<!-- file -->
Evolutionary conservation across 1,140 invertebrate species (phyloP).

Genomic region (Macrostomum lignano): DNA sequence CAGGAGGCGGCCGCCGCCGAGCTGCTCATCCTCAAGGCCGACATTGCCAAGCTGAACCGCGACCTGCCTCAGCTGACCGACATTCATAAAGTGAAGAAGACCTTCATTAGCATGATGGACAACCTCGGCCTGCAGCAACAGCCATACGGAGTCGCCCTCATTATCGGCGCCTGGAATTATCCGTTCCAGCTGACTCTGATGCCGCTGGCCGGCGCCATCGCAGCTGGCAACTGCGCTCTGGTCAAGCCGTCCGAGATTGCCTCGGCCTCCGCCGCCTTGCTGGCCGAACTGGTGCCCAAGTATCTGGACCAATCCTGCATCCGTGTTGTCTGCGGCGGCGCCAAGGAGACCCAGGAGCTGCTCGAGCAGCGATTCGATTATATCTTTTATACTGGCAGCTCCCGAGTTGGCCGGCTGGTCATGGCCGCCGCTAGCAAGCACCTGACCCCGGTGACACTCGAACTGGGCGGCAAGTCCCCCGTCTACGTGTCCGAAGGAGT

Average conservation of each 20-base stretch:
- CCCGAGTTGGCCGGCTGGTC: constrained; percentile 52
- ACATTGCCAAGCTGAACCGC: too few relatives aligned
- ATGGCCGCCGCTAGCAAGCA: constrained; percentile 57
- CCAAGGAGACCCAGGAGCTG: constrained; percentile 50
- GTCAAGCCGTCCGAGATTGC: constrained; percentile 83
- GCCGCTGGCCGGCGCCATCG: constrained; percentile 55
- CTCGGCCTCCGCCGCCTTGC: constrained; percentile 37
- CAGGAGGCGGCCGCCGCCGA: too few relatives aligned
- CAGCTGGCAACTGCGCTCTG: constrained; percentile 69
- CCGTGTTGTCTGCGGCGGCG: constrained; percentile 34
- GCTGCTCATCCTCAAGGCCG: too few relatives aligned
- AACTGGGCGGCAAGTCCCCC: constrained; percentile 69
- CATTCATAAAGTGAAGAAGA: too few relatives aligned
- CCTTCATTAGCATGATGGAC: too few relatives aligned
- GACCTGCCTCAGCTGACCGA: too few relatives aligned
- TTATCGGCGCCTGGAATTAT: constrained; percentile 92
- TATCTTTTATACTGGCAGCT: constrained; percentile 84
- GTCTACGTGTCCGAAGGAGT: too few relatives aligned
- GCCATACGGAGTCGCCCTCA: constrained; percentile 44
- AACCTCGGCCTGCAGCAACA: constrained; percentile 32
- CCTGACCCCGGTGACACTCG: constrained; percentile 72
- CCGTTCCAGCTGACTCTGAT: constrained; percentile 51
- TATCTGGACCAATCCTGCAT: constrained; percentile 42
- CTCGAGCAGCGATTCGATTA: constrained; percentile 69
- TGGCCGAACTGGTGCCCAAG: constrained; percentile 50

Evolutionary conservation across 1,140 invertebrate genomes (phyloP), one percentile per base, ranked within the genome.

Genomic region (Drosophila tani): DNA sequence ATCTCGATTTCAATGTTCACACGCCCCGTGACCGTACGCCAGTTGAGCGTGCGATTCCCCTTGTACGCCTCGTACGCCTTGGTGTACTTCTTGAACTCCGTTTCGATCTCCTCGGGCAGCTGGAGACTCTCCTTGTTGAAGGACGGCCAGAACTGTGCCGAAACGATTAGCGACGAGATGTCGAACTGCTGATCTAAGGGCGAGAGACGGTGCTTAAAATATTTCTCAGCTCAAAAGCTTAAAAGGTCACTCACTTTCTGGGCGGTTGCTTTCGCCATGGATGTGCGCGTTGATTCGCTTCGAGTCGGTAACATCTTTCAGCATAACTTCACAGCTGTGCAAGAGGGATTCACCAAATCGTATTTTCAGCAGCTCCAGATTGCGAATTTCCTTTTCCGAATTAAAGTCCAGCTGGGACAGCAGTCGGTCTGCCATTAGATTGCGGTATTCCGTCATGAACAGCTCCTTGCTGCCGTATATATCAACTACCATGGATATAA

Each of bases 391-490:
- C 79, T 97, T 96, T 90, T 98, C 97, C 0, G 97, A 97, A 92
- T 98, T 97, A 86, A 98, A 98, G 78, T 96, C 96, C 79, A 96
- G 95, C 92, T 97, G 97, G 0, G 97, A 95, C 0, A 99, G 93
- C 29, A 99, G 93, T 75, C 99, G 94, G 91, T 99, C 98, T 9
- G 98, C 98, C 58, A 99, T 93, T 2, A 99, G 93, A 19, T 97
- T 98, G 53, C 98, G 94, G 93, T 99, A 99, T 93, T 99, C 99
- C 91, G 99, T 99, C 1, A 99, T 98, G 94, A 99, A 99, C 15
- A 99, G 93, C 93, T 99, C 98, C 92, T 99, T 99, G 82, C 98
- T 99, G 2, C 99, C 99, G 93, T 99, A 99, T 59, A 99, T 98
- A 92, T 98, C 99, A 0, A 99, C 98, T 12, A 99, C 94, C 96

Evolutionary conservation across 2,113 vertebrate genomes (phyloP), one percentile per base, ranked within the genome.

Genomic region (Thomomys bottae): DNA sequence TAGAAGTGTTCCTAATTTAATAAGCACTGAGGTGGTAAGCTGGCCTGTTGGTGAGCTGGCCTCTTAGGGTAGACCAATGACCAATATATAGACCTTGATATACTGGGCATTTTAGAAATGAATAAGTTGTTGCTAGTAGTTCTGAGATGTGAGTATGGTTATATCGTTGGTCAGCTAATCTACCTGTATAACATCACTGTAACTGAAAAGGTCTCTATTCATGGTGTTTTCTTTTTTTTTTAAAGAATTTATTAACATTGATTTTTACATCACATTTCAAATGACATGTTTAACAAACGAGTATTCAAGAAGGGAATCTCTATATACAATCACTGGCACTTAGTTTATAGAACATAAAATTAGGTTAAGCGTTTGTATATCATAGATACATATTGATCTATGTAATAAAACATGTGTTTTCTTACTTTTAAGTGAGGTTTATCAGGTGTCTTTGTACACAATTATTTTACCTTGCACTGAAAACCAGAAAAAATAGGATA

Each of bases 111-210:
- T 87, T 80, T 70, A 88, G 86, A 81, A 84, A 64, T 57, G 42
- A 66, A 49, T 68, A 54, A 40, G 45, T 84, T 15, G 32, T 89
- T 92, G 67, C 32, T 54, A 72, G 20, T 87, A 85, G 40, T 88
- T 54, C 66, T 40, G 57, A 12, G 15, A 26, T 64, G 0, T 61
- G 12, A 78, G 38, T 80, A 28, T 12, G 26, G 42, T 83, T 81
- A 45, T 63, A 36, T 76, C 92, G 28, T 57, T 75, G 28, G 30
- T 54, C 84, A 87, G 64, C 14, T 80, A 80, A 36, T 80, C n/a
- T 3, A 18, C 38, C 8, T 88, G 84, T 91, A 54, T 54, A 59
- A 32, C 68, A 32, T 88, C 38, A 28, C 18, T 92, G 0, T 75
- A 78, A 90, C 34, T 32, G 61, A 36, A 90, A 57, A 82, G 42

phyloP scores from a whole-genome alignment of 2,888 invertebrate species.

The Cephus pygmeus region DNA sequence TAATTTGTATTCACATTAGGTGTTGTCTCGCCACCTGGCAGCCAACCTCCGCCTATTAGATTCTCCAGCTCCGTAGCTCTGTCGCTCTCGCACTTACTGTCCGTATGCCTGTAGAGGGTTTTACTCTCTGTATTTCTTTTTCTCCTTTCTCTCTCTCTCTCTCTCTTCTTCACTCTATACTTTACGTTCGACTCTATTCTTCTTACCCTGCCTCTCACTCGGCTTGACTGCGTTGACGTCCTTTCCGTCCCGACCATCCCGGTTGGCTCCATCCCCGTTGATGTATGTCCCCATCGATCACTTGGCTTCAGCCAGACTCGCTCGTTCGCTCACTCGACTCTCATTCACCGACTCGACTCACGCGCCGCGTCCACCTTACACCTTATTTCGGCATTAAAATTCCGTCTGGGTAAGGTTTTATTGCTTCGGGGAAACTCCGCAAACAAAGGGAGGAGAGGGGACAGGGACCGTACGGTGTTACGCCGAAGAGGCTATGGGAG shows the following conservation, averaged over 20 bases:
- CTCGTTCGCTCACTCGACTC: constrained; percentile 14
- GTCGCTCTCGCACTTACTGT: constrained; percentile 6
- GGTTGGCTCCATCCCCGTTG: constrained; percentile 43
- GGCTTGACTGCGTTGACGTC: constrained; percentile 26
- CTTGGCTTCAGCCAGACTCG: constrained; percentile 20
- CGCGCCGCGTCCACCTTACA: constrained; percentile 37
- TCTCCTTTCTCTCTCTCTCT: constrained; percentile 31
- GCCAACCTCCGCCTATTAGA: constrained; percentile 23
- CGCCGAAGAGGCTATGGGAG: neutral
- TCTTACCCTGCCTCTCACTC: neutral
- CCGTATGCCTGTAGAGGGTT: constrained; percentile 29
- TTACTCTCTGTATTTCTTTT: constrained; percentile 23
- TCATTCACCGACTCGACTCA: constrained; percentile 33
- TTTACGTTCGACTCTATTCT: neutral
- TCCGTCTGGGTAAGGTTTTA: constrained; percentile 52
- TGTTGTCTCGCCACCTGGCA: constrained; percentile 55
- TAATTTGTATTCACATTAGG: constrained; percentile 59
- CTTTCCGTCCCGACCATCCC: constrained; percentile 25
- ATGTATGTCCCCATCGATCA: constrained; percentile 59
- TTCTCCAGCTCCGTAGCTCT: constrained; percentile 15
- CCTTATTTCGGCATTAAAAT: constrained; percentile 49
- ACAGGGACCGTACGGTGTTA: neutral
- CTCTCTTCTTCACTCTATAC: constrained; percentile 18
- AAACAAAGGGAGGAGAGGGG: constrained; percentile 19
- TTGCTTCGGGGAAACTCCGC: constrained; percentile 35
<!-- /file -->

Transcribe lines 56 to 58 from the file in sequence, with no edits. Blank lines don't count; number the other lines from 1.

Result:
The Cephus pygmeus region DNA sequence TAATTTGTATTCACATTAGGTGTTGTCTCGCCACCTGGCAGCCAACCTCCGCCTATTAGATTCTCCAGCTCCGTAGCTCTGTCGCTCTCGCACTTACTGTCCGTATGCCTGTAGAGGGTTTTACTCTCTGTATTTCTTTTTCTCCTTTCTCTCTCTCTCTCTCTCTTCTTCACTCTATACTTTACGTTCGACTCTATTCTTCTTACCCTGCCTCTCACTCGGCTTGACTGCGTTGACGTCCTTTCCGTCCCGACCATCCCGGTTGGCTCCATCCCCGTTGATGTATGTCCCCATCGATCACTTGGCTTCAGCCAGACTCGCTCGTTCGCTCACTCGACTCTCATTCACCGACTCGACTCACGCGCCGCGTCCACCTTACACCTTATTTCGGCATTAAAATTCCGTCTGGGTAAGGTTTTATTGCTTCGGGGAAACTCCGCAAACAAAGGGAGGAGAGGGGACAGGGACCGTACGGTGTTACGCCGAAGAGGCTATGGGAG shows the following conservation, averaged over 20 bases:
- CTCGTTCGCTCACTCGACTC: constrained; percentile 14
- GTCGCTCTCGCACTTACTGT: constrained; percentile 6